Denny Burk, the Director of CGC, serves on the steering committee for Southern Seminary’s Commonweal Project. The Commonweal Project is a part of the Oikonomia Network (see video above), which is generously supported by a grant from The Kern Family Foundation. Commonweal is led by SBTS professor Ken Magnuson who leads the project’s steering committee, which also includes Owen Strachan, Director of The Henry Institute, which houses the Commonweal Project.
The Commonweal Project operates under the conviction that where the gospel is received and lived, it transforms every aspect of life. This means not only the personal lives of individuals, but also our work, businesses, and even economics. CGC teams up with Commonweal in order to provide programming to equip students with a robust biblical understanding of the purpose and meaning of work, economics, and human flourishing. The aim is for pastors to lead their congregations to understand and embrace a strong sense of vocation and God’s calling in all areas of life, in order to serve and minister to others and to promote a gospel saturated vision of life, where the church is active in the transformation of communities.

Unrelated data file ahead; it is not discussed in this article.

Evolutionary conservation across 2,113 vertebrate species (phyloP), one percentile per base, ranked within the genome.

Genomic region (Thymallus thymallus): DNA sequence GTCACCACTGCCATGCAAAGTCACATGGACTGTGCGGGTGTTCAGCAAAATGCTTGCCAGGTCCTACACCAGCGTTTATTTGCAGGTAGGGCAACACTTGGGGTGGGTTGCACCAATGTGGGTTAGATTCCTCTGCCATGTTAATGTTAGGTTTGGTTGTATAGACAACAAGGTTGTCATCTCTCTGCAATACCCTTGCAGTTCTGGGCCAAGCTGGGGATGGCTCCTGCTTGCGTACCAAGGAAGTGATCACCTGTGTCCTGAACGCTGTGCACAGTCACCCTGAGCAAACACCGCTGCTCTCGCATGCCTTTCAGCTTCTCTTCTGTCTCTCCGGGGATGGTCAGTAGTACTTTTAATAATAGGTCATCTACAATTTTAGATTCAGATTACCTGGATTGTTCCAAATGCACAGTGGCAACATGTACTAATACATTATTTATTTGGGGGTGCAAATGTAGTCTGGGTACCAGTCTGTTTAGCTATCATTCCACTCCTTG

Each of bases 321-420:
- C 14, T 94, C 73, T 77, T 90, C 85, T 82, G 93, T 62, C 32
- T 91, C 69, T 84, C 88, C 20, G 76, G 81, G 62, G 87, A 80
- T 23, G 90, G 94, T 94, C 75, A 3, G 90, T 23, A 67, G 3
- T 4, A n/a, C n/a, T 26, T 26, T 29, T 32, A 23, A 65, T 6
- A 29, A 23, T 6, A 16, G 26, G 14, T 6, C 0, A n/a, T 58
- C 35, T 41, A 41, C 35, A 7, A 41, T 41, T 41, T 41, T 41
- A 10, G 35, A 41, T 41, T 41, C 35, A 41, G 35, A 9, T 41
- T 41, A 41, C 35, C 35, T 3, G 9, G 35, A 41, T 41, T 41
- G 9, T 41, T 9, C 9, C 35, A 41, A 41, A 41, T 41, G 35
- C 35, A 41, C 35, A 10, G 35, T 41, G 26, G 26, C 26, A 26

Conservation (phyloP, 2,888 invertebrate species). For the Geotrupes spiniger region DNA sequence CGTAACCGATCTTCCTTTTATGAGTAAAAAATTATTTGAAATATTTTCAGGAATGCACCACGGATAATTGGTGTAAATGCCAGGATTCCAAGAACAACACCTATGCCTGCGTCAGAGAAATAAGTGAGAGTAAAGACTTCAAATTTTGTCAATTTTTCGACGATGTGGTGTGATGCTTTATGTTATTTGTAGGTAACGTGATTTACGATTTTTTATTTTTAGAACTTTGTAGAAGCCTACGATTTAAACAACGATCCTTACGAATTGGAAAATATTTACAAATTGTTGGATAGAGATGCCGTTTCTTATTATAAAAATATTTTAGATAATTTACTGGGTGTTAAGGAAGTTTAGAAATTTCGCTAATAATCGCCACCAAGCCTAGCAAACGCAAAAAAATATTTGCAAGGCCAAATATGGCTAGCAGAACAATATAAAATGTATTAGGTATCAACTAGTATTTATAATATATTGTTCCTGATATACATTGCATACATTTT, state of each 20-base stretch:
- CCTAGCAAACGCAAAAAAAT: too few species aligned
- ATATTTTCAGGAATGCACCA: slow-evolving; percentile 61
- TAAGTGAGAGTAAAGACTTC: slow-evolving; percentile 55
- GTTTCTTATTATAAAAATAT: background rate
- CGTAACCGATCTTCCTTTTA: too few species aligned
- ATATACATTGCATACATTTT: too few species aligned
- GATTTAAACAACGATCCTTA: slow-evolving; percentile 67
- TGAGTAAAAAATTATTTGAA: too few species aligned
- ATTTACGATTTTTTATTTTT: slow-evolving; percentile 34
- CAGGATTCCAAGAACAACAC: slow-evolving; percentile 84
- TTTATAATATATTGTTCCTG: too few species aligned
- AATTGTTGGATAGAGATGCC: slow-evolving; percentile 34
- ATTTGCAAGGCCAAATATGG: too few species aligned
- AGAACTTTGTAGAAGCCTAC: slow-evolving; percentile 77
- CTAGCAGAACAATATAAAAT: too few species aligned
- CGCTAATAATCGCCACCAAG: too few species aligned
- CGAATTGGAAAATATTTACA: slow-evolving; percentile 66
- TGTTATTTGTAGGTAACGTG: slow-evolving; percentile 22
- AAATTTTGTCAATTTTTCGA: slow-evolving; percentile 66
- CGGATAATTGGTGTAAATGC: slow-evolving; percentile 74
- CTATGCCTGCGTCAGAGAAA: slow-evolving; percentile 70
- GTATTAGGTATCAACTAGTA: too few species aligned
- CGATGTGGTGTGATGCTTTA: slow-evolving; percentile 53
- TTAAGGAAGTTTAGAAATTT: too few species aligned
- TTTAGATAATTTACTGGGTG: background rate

The Commonweal Project will equip students to understand basic principles of economics, business and entrepreneurship, the biblical and theological principles that ground and shape a theology of work, and how the intersection of faith, work, and economics relates to ministry in the church and through the church to the community. Commonweal will sponsor lunch talks, film discussion nights, a conference on Economics, as well as some workshops that will bring together faculty, with their theological expertise, with leading thinkers on work and economics, as well as pastors, denominational leaders, and Christian leaders in the business community, to learn from one another and develop godly wisdom that is needed for a complex set of issues. Topics will include “what every pastor needs to know about economics”; how Christian virtues should guide work and economics; the purpose, meaning, and dignity of work; gospel transformation in businesses, communities and economies; vocation, calling, and stewardship in all of life.